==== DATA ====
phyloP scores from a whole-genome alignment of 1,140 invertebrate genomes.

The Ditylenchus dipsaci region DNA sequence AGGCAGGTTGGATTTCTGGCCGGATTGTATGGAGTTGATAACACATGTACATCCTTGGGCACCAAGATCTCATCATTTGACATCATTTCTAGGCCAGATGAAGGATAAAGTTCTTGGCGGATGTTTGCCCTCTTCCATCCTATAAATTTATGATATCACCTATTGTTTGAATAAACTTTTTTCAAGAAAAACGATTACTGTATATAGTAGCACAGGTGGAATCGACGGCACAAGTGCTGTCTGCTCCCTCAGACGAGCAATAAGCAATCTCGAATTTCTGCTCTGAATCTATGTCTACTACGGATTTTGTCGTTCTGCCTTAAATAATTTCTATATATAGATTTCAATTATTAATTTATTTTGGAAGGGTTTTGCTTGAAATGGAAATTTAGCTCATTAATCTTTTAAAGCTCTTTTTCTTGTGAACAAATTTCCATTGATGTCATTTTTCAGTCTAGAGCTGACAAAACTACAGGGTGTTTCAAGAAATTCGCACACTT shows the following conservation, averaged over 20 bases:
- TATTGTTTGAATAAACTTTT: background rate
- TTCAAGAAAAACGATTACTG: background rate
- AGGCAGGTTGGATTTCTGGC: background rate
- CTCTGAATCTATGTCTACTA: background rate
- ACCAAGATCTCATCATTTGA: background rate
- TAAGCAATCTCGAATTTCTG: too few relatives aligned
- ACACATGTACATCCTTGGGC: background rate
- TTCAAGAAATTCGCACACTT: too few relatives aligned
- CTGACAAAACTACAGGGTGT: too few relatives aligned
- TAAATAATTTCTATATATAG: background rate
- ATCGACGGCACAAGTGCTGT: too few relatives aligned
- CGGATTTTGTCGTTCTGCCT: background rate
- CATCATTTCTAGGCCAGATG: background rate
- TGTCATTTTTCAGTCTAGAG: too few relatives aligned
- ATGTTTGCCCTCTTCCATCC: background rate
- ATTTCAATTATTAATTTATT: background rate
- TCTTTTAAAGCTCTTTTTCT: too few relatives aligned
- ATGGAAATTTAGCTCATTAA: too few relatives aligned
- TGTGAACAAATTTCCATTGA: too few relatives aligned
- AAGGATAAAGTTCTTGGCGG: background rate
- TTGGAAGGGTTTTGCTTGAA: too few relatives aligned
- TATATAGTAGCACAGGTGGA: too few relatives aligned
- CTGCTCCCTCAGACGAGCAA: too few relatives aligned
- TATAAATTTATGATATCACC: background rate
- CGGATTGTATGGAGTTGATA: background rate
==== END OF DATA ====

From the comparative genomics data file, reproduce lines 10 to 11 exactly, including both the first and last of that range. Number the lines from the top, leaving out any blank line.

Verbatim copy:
- TTCAAGAAATTCGCACACTT: too few relatives aligned
- CTGACAAAACTACAGGGTGT: too few relatives aligned